Since its emergence in the 19th century nationalism has been one of the most powerful ideologies in the world. It is an ideology based on sentiment rather than reason. It is an ideology that captures people’s imagination because it creates the illusion of unity and solidarity against a common external enemy.
Nationalists believe that the world is made up of nations with a common language, culture and destiny that occupy a certain territory. The theory goes that if a nation creates its own state and becomes independent, it will have a bright future, it will gain freedom and prosperity.
The map of Europe has been redrawn many times over the past two hundred years. The break-up of the Austro-Hungarian Empire, of Yugoslavia, the unification of Italy and Germany, the separation of the Czech and Slovakian people are just some of the most notable cases of ‘nation-building’.
There have also been population shifts whenever a majority group decided that a ‘minority’ shouldn’t be part of a certain state because it was ‘different’. One early and tragic example of this was the 1923 population exchange between Greece and Turkey, when about two million people were expelled from their homeland because of their linguistic and religious background.
Europe seems unable to break away from nationalism, from intolerance, resentment and strife. The communities of the continent, instead of working together, continue to view each other with suspicion, sometimes with hatred.
We have to make clear: nationalism has destroyed Europe in the past and it will continue to do so in the future. Nationalism is not a solution.
First of all, nationalism is an irrational ideology that appeals to people’s emotions. Nationalists do not believe in reasonable discussion aimed at solving problems. They believe in ‘scapegoatism’. Somebody who is different from us is always responsible for our problems, and we must hate them and separate ourselves from them, then all will be well.
Nationalism is based on a principle that is contradictory: the nation. It is a concept that no one can define coherently. There are countries as small as San Marino, with a population of Italian-speaking people of just 30,000 inhabitants. In theory, every small community that ‘feels’ different from its neighbours could be classified as a nation.
Is the future of Europe going to be like its past? Are we going to see the creation of smaller and smaller states because different communities simply cannot cope to live together? Are intolerance and hatred the only way the people of Europe can deal with neighbours and immigrants?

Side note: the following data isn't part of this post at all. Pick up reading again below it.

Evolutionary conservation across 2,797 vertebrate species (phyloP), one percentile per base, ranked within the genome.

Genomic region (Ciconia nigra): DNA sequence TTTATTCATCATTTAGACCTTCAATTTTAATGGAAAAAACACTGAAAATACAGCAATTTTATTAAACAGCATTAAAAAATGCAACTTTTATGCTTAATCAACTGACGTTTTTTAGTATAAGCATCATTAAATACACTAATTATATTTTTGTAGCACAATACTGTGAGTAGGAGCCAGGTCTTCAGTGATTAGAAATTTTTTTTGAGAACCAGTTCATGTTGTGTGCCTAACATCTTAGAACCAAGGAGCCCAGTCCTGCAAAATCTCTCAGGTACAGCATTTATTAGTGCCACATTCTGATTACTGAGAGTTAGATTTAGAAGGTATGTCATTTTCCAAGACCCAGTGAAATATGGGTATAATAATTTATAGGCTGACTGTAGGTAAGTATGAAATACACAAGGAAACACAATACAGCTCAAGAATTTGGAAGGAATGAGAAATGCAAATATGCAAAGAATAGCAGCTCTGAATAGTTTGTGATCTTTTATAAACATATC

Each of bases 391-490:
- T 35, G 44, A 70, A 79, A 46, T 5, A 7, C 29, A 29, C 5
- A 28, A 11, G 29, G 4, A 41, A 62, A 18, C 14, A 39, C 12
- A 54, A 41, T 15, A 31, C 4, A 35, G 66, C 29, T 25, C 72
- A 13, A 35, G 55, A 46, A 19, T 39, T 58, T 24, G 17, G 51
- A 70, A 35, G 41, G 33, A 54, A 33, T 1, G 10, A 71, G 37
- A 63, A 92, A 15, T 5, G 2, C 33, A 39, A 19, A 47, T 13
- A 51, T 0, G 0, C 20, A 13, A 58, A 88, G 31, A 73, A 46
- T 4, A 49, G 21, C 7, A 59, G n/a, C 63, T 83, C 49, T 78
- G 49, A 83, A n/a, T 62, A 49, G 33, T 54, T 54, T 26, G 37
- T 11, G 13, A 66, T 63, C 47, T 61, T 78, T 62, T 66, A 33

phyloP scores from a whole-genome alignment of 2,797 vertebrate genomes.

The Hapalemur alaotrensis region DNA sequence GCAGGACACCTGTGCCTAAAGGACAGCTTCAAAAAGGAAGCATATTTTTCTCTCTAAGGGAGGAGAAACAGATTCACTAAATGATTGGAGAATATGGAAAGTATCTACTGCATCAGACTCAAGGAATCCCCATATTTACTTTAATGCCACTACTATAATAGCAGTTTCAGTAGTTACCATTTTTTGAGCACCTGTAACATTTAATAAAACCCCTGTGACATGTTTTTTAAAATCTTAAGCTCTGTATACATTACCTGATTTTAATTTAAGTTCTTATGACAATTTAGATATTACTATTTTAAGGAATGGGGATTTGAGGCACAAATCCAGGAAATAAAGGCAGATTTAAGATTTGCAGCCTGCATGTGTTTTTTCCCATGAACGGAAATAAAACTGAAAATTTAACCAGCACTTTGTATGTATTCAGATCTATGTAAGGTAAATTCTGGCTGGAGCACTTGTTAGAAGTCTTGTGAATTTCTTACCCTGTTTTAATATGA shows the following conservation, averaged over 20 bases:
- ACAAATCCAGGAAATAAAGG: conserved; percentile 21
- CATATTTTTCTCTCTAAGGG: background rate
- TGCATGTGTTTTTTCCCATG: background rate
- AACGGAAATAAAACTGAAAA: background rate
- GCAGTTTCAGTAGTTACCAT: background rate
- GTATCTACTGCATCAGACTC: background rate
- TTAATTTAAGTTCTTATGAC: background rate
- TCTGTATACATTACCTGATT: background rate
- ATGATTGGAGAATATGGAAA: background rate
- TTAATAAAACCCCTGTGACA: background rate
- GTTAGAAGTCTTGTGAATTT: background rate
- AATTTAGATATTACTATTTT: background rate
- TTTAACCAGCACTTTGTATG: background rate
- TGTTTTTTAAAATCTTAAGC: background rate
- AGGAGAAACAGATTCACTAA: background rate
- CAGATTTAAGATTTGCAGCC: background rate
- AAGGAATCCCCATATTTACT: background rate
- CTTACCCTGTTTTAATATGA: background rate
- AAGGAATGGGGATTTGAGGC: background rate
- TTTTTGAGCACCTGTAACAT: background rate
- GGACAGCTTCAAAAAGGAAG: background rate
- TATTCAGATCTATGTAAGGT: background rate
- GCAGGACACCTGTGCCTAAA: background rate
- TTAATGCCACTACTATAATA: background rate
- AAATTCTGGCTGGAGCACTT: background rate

Brexit and the Catalonian independence referendum seem to suggest so.
Many communities of Europe spend time and energy hating others and redrawing borders, hoping to achieve freedom and prosperity. Demagogues foment division and resentment. Nothing has changed. History repeats itself.
In his first inaugural address (March 4, 1861) US president Abraham Lincoln explained why he would not allow the South to split from the United States.
“[T]he central idea of secession is the essence of anarchy,” Lincoln said. “A majority held in restraint by constitutional checks and limitations, and always changing easily with deliberate changes of popular opinions and sentiments, is the only true sovereign of a free people. Whoever rejects it does of necessity fly to anarchy or to despotism. Unanimity is impossible.”
Lincoln believed that a democratic government could function only if the citizens enjoyed equal rights and duties. He understood that secession is dangerous because it leads to anarchy. No sovereign state can exist if at any moment a part of it can secede.
Lincoln fought a bloody civil war to preserve the Union. The rise of the United States and the ‘American Century’ wouldn’t have been possible if his principles had not triumphed.
We see in Europe a tendency towards solving social, economic and political issues not by debate, but by separation and intolerance. It seems that this multicultural continent is unable to find a balance between diversity and cohesion. The failure to do so has already cost us dearly in the past. We must prevent that from happening again.
The European peoples should reject nationalism and instead focus on political, economic and social issues. We should stop fighting against each other and work together to improve our lives. We should talk about creating jobs, empowering trade unions, raising wages, improving the welfare state; there are many issues that have to be discussed and that could positively impact our lives. Nationalist sentiment might for a short time help us vent our anger and frustration. But it will not solve our problems. It will make them worse.
We cannot tell people how to feel or act. Our warning will probably not be heard. Common sense dictates that urging people to calm down, to discuss, compromise and find reasonable solutions to create a better life for everyone should be a suggestion the vast majority would agree on. But that is often not the case. There are times in history when people, frustrated and angry, prefer resentment and bitterness over co-operation and practical solutions. We have seen it before. We are living it again in our age.
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